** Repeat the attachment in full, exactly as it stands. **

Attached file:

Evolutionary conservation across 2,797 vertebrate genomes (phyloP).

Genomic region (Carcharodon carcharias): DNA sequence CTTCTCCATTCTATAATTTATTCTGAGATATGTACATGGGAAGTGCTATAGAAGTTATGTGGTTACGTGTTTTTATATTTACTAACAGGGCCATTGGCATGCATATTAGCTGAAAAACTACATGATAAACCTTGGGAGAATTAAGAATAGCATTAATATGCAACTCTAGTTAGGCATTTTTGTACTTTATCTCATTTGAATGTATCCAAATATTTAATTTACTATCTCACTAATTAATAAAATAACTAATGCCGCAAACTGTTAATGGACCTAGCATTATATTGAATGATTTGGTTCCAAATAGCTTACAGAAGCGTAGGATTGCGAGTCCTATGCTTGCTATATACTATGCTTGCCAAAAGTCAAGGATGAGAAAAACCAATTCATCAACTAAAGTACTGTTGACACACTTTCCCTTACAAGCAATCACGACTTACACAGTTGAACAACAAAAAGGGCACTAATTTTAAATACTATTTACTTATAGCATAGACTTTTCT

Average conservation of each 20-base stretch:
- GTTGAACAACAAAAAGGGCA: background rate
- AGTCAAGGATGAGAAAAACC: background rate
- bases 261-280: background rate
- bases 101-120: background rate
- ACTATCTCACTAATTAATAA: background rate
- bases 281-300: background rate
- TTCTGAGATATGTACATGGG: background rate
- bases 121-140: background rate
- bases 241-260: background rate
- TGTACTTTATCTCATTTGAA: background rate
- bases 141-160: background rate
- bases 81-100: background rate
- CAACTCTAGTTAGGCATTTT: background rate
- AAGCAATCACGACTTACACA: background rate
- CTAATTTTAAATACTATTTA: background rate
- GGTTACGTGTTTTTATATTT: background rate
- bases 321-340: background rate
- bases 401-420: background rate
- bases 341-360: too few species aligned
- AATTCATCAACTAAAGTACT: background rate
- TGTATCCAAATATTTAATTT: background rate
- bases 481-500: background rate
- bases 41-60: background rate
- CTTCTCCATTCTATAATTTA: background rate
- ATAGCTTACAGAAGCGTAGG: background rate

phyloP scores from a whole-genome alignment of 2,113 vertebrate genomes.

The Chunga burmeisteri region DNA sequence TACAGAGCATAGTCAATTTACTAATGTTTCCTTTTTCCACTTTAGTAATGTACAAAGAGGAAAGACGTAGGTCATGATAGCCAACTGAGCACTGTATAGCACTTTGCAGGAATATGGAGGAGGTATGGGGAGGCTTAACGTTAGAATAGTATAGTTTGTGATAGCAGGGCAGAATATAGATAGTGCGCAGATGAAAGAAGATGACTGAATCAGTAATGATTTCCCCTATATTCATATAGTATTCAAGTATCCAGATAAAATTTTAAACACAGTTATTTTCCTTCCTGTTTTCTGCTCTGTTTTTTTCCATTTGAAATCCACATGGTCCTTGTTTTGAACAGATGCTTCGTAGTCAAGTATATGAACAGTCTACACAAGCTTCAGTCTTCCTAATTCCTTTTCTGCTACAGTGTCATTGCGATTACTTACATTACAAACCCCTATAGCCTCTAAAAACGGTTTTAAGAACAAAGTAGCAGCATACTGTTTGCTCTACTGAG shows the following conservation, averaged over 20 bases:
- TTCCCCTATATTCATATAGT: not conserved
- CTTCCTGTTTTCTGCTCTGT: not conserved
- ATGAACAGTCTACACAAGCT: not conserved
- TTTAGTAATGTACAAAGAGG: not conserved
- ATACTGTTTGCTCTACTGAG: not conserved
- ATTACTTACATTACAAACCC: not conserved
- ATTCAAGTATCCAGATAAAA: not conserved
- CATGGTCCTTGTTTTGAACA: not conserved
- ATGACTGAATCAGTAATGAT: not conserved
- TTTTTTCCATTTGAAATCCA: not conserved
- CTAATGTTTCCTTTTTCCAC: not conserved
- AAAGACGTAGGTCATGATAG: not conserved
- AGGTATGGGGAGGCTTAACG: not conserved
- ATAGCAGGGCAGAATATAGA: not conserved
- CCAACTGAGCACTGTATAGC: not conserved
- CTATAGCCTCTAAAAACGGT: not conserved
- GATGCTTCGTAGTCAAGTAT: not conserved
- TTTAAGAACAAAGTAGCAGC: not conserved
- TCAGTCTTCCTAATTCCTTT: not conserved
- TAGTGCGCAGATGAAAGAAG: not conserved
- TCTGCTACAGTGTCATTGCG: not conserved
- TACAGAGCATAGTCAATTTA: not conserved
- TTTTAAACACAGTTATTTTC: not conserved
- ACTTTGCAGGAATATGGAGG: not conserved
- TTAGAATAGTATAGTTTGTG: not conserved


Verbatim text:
Evolutionary conservation across 2,797 vertebrate genomes (phyloP).

Genomic region (Carcharodon carcharias): DNA sequence CTTCTCCATTCTATAATTTATTCTGAGATATGTACATGGGAAGTGCTATAGAAGTTATGTGGTTACGTGTTTTTATATTTACTAACAGGGCCATTGGCATGCATATTAGCTGAAAAACTACATGATAAACCTTGGGAGAATTAAGAATAGCATTAATATGCAACTCTAGTTAGGCATTTTTGTACTTTATCTCATTTGAATGTATCCAAATATTTAATTTACTATCTCACTAATTAATAAAATAACTAATGCCGCAAACTGTTAATGGACCTAGCATTATATTGAATGATTTGGTTCCAAATAGCTTACAGAAGCGTAGGATTGCGAGTCCTATGCTTGCTATATACTATGCTTGCCAAAAGTCAAGGATGAGAAAAACCAATTCATCAACTAAAGTACTGTTGACACACTTTCCCTTACAAGCAATCACGACTTACACAGTTGAACAACAAAAAGGGCACTAATTTTAAATACTATTTACTTATAGCATAGACTTTTCT

Average conservation of each 20-base stretch:
- GTTGAACAACAAAAAGGGCA: background rate
- AGTCAAGGATGAGAAAAACC: background rate
- bases 261-280: background rate
- bases 101-120: background rate
- ACTATCTCACTAATTAATAA: background rate
- bases 281-300: background rate
- TTCTGAGATATGTACATGGG: background rate
- bases 121-140: background rate
- bases 241-260: background rate
- TGTACTTTATCTCATTTGAA: background rate
- bases 141-160: background rate
- bases 81-100: background rate
- CAACTCTAGTTAGGCATTTT: background rate
- AAGCAATCACGACTTACACA: background rate
- CTAATTTTAAATACTATTTA: background rate
- GGTTACGTGTTTTTATATTT: background rate
- bases 321-340: background rate
- bases 401-420: background rate
- bases 341-360: too few species aligned
- AATTCATCAACTAAAGTACT: background rate
- TGTATCCAAATATTTAATTT: background rate
- bases 481-500: background rate
- bases 41-60: background rate
- CTTCTCCATTCTATAATTTA: background rate
- ATAGCTTACAGAAGCGTAGG: background rate

phyloP scores from a whole-genome alignment of 2,113 vertebrate genomes.

The Chunga burmeisteri region DNA sequence TACAGAGCATAGTCAATTTACTAATGTTTCCTTTTTCCACTTTAGTAATGTACAAAGAGGAAAGACGTAGGTCATGATAGCCAACTGAGCACTGTATAGCACTTTGCAGGAATATGGAGGAGGTATGGGGAGGCTTAACGTTAGAATAGTATAGTTTGTGATAGCAGGGCAGAATATAGATAGTGCGCAGATGAAAGAAGATGACTGAATCAGTAATGATTTCCCCTATATTCATATAGTATTCAAGTATCCAGATAAAATTTTAAACACAGTTATTTTCCTTCCTGTTTTCTGCTCTGTTTTTTTCCATTTGAAATCCACATGGTCCTTGTTTTGAACAGATGCTTCGTAGTCAAGTATATGAACAGTCTACACAAGCTTCAGTCTTCCTAATTCCTTTTCTGCTACAGTGTCATTGCGATTACTTACATTACAAACCCCTATAGCCTCTAAAAACGGTTTTAAGAACAAAGTAGCAGCATACTGTTTGCTCTACTGAG shows the following conservation, averaged over 20 bases:
- TTCCCCTATATTCATATAGT: not conserved
- CTTCCTGTTTTCTGCTCTGT: not conserved
- ATGAACAGTCTACACAAGCT: not conserved
- TTTAGTAATGTACAAAGAGG: not conserved
- ATACTGTTTGCTCTACTGAG: not conserved
- ATTACTTACATTACAAACCC: not conserved
- ATTCAAGTATCCAGATAAAA: not conserved
- CATGGTCCTTGTTTTGAACA: not conserved
- ATGACTGAATCAGTAATGAT: not conserved
- TTTTTTCCATTTGAAATCCA: not conserved
- CTAATGTTTCCTTTTTCCAC: not conserved
- AAAGACGTAGGTCATGATAG: not conserved
- AGGTATGGGGAGGCTTAACG: not conserved
- ATAGCAGGGCAGAATATAGA: not conserved
- CCAACTGAGCACTGTATAGC: not conserved
- CTATAGCCTCTAAAAACGGT: not conserved
- GATGCTTCGTAGTCAAGTAT: not conserved
- TTTAAGAACAAAGTAGCAGC: not conserved
- TCAGTCTTCCTAATTCCTTT: not conserved
- TAGTGCGCAGATGAAAGAAG: not conserved
- TCTGCTACAGTGTCATTGCG: not conserved
- TACAGAGCATAGTCAATTTA: not conserved
- TTTTAAACACAGTTATTTTC: not conserved
- ACTTTGCAGGAATATGGAGG: not conserved
- TTAGAATAGTATAGTTTGTG: not conserved